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Building a domestic 100-200L anaerobic digester composter  RSS feed

 
Hagop Matossian
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Hello all,

I have just moved to a small cottage with a narrow garden. I have decided against a compost bin for kitchen waste as I think my neighbours will find the smell offensive and the thousands of tiny winged insects that lived in the bin at my old place would certainly find their way into my house and the studio at the end of the garden and my neighbour's properties.

Presently I am collecting my kitchen waste and burying it in a different spot in the garden every time it is full. This works fine but I plan to build 4 or 5 big planters to plant up next April and I want to start saving my compost for them.

I am thinking of building an anaerobic compost digestor to keep the smells and composting process contained. Something along the lines of a fairly airtight box with a tap at the bottom for occasional drainage, and a brewers airlock in the top to allow gases to escape. What you guys think? I can't find anything like this for sale and wondering if there's a good reason for that.

thanks

Hagop
brewers-airlock.jpg
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Mark Morgan
Posts: 17
Location: Jackson, Michigan Zone 5
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Hagop,
I would be cautious about making any kind of anaerobic type environment while composting. The kind of bacteria involved could be pretty nasty. If your concerned about odor and the neighbors this might be a whole lot worse than a good old fashioned turned compost pile. Think septic tank. When you crack the lid on that thing anyone down wind will know. Just my opinion though.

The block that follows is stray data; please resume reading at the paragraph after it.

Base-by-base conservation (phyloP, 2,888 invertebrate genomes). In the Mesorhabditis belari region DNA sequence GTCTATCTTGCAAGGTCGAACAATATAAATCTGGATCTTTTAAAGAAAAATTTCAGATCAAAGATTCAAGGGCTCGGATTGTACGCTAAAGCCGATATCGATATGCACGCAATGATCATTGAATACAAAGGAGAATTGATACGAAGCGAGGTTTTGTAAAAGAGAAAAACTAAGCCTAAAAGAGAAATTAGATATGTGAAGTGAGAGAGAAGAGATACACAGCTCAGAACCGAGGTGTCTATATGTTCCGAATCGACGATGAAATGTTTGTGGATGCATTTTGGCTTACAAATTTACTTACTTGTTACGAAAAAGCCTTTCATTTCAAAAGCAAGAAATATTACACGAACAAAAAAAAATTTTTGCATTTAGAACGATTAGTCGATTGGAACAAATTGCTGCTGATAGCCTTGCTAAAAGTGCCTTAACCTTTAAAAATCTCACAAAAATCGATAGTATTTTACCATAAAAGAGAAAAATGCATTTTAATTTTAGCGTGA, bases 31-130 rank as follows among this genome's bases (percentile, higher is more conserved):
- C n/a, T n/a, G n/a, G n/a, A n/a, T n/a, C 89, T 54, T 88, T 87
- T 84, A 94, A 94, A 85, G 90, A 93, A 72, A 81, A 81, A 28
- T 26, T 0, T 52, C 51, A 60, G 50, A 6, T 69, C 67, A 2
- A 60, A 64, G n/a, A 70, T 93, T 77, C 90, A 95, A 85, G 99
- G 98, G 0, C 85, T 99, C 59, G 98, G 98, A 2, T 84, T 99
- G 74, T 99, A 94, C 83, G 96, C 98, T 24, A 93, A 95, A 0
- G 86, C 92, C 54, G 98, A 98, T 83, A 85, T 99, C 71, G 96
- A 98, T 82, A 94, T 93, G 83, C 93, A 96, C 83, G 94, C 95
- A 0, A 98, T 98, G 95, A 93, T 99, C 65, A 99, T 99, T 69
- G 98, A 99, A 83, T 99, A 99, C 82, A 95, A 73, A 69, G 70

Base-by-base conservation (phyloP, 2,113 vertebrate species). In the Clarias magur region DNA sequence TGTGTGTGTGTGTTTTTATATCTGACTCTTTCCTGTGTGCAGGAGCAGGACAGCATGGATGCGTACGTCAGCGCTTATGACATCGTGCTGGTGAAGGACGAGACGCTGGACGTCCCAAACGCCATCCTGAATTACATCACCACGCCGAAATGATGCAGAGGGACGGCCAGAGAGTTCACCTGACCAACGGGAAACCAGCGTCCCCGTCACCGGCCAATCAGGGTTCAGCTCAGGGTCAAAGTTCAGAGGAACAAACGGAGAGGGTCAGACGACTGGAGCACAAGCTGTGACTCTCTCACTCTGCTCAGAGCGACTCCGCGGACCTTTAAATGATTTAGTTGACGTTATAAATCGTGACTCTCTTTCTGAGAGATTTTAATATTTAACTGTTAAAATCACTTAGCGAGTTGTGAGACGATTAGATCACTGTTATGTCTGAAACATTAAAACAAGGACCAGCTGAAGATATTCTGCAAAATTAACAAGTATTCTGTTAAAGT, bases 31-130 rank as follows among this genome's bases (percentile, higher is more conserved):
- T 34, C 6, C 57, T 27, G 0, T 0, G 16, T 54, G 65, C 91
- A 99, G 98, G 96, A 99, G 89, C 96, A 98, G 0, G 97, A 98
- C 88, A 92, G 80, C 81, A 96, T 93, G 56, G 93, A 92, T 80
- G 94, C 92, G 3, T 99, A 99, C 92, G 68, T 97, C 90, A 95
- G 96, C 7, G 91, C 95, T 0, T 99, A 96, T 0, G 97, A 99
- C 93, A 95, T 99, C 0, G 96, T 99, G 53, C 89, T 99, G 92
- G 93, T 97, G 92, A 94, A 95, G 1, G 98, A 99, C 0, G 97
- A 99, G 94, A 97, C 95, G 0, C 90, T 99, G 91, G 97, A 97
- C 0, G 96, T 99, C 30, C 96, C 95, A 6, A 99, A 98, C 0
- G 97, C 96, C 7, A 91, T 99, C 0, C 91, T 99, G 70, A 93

Mark
 
Nick Watkins
pollinator
Posts: 38
Location: Akron, Ohio
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As Mark above said, cracking your digestion vessel open to monitor the contents *will* release disgusting septic tank-like odors into the vicinity that you wouldn't otherwise have with an aerobic process. Other than the odor and difficulty monitoring the pile without sampling said odor, I imagine it's not as popular because it doesn't destroy pathogens or render seeds inert, it takes much, much longer to finish a batch, and you can't really add anything to the batch after it's started. When an aerobic pile really gets going, you can throw new material into the center of the pile and not worry about it.

However, if local regulations prevent an open-air pile and you'd otherwise be "shipping" your unused organic materials elsewhere, anaerobic decomposition is a good option. I would contend that a little civil disobedience is the best option given that a properly maintained aerobic pile smells like fresh fall leaves at its worst and nothing at all at it's best.
 
Annie Lochte
Posts: 65
Location: The Ocala National Forest. Florida, USA
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I been experimenting with anarobic composting in 5 gal buckets and its working great! I have 2 with lids and have put everything in them. Food scraps, rinse water from the milk pail, whey, pee, coffee grounds, a beer, a cup of Epsom salt, handfull of bone meal, leaves of nitrogen fixers, etc... And while it does stink when open, its brief and a cup of that liquid diluted in 2 gal water poured on all my growies weekly has made them grow like CRAZY! I open daily briefly to ad stuff an the stink dissipates in a few seconds....
 
Rebecca Norman
gardener
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Location: Ladakh, Indian Himalayas at 10,500 feet, zone 5
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I agree: I think you can find various better solutions than anaerobic digestion for kitchen waste.